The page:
|S4K's Tempest - Gulf Daily News Review|
Brilliant musical casts a spell on young and old...
It is incredibly rare for me to walk into a performance and walk out with absolutely no negative aspects to complain about.
There's usually at least one weak link in the cast, a technical difficulty that disrupts the magic of a performance, or singers who are unable to raise their voices above the music.
I could find absolutely nothing remiss with Shakespeare 4 Kidz' adaptation of The Tempest.
I sat absolutely enthralled for the two hours of the musical, along with the five- and six-year-old children in the row in front of me who were bouncing in their seats as they tried to dance along to the music.
The music was uplifting, beautifully sung, and kept to the theme of Shakespeare's The Tempest.
It tells the story of Prospero (played by the wonderful Ben Goodridge) who was deposed as Duke of Milan by his brother, Antonio (played by Glenn Lloyd) and exiled on an island with his daughter Miranda (played by Yasmin Wakefield).
However, Prospero is a magician and when he spies a fleet of ships approaching with his brother and other enemies on board, he conjures up a tempest to shipwreck them in order to extract his revenge.
Now add in elemental spirits, a young couple falling in love, and a group of men bent on maintaining power and it's the setting for a powerful play.
I was thrilled to find that every cast member had a gorgeous voice, from the leads to the supporting actors.
Writers Julian Chenery and Matt Gimblett did a stunning job with the musical numbers while maintaining a great balance between song and speech.
I was impressed that the company managed to retain some of the important themes of the play, instead of pandering and including only hilarity.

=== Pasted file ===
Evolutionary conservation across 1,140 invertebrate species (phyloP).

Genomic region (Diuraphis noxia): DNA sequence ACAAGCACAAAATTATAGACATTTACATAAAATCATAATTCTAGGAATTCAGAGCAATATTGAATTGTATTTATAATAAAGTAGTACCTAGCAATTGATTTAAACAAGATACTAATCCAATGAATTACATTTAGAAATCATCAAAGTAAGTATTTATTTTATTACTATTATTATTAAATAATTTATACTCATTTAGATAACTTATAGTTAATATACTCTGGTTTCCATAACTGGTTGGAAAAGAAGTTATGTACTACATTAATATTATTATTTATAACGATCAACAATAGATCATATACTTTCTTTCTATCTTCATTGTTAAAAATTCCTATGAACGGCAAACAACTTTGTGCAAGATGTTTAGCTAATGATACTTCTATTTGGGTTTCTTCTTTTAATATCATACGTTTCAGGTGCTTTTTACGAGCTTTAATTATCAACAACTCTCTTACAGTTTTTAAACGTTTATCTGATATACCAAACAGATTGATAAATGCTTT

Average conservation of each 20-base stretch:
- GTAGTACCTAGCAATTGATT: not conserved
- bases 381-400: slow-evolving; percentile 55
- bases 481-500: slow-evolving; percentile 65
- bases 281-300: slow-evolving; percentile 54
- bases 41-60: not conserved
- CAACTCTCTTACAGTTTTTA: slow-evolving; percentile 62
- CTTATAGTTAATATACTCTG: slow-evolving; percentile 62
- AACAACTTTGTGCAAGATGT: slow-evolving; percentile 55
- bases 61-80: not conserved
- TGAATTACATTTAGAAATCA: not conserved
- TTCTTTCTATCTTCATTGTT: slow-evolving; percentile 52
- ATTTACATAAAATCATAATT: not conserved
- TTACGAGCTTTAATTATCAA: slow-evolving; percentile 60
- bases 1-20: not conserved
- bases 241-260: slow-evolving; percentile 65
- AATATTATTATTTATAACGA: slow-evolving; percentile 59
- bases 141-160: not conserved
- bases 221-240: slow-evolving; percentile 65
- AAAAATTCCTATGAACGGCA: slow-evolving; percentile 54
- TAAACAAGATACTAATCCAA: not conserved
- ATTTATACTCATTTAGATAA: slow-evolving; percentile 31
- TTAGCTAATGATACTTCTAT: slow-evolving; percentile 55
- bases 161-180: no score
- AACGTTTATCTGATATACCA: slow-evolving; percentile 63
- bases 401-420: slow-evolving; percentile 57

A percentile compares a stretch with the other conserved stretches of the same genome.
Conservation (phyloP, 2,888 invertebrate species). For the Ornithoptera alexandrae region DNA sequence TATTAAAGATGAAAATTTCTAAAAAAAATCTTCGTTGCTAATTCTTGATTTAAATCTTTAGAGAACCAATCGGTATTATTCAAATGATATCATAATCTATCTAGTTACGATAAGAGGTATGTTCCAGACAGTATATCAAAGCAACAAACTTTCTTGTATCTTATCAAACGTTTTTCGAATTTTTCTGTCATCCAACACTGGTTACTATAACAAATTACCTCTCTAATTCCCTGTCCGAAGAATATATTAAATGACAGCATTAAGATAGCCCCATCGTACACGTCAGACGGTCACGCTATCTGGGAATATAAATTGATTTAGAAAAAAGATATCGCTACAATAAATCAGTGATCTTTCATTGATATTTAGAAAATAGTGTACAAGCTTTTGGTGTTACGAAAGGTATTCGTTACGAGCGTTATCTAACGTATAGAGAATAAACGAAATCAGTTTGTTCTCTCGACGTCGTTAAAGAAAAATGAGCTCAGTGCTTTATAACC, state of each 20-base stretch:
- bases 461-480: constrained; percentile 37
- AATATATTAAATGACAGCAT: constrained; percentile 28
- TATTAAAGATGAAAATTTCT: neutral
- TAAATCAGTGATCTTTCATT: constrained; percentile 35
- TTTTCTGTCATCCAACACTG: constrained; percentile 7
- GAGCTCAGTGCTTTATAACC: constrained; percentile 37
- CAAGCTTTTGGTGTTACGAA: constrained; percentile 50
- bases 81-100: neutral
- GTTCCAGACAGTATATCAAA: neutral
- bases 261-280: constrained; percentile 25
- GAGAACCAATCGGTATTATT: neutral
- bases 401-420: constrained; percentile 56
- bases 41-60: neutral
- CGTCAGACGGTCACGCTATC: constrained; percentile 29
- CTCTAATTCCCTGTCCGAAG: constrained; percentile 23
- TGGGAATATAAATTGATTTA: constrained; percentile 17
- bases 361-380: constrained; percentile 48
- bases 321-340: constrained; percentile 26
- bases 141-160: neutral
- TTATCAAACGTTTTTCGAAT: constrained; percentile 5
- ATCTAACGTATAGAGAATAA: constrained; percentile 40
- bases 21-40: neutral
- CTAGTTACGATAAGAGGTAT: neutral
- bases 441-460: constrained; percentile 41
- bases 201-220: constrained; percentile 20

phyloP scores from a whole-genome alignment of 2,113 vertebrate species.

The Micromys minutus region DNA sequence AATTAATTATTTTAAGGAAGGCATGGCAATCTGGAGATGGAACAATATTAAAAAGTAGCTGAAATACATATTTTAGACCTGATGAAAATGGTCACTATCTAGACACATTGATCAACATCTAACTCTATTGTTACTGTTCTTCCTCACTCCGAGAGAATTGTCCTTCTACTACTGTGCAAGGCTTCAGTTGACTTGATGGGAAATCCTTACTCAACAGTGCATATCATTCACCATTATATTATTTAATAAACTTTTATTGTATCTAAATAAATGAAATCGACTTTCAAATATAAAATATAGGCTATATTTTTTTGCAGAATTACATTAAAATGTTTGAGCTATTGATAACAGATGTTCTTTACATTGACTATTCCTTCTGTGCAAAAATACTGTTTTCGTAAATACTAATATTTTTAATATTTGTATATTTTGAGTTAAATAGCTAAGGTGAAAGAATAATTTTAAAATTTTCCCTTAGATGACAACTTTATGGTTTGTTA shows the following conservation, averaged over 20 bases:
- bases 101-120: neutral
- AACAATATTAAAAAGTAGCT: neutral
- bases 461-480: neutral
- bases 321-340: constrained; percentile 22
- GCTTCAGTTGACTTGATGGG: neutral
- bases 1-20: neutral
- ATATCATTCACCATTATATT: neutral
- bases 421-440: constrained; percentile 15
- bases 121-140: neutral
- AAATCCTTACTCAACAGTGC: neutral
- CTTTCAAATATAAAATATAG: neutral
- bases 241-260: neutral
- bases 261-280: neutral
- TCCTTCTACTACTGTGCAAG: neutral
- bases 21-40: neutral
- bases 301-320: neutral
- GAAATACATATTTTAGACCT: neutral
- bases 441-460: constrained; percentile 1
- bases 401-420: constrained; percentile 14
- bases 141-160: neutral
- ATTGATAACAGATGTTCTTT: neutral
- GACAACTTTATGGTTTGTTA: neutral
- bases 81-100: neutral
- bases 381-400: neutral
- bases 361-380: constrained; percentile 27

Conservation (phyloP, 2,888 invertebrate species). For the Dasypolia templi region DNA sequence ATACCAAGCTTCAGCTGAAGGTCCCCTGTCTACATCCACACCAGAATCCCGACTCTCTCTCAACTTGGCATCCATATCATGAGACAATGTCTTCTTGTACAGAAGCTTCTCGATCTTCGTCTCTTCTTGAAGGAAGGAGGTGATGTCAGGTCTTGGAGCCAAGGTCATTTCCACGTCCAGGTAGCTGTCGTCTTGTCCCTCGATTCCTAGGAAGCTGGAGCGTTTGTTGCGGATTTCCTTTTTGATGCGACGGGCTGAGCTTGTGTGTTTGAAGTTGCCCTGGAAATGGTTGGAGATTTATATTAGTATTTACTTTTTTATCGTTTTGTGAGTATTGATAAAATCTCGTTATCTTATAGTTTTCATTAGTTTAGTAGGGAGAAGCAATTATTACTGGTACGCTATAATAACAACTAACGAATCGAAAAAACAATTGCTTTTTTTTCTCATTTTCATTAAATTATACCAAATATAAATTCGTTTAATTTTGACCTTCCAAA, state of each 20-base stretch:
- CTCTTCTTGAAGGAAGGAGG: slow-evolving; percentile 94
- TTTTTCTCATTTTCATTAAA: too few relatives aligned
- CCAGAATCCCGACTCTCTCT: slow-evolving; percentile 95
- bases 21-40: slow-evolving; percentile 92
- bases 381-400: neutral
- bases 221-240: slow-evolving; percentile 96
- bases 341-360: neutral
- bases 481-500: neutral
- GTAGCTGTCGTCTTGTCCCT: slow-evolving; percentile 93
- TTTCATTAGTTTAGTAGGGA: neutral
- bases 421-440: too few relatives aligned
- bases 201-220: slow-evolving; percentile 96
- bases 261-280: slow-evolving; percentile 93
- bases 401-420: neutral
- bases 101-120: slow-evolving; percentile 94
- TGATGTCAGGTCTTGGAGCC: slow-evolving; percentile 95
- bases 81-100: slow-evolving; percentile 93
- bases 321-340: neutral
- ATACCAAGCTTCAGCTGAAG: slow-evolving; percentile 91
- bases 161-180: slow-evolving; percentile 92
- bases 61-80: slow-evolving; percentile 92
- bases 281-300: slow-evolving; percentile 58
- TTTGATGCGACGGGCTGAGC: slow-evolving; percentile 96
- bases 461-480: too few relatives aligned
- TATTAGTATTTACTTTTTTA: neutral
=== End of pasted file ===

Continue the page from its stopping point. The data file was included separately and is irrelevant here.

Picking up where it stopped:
However, the comic relief provided mostly by Stephano (played by Thomas Hewitt) and Trinculo (played by Gary Roe) was always impeccably timed and had the children laughing and giggling as they strutted across the stage.
The spirit Ariel, played by Claire Coultry, was perfect in everything from acting to costume.
It meant that the children constantly followed her every action.
I must also tip my hat to the lighting and sound, done by Dan Creasey and Chris Taylor respectively, because it was a perfect accompaniment to the performance.
Lights flashed at the audience during thunderstorms, and dimmed during moments of quiet, and generally made the show incredibly immersive.
In fact, I often felt that I was watching a pantomime, which is quite an achievement considering the cast doesn't interact directly with the audience.
Company manager Emma Louise Bennett and Chenery, who in addition to co-writing the play directed and produced it, deserve hearty accolades.
The staging was brilliant, with actors being brought on to enhance a storytelling scene and rushing through the audience occasionally to thrill the children.
The choreography by Grace Harrington, from simple mirroring to dance numbers brought the play together and ensured that even when several stories were being told at once, there were no loose ends.
There wasn't an unhappy voice in the audience as I took my leave, and many of the children had enormous smiles on their faces, eclipsed only by my own.
|What they say about us:|
"Even if the school is taking the kids this time (and I will be lobbying...) I'm going with mine again anyway, because I can't wait to sit in an audience of schoolkids expecting high culture and being presented with Bottom and Puck!"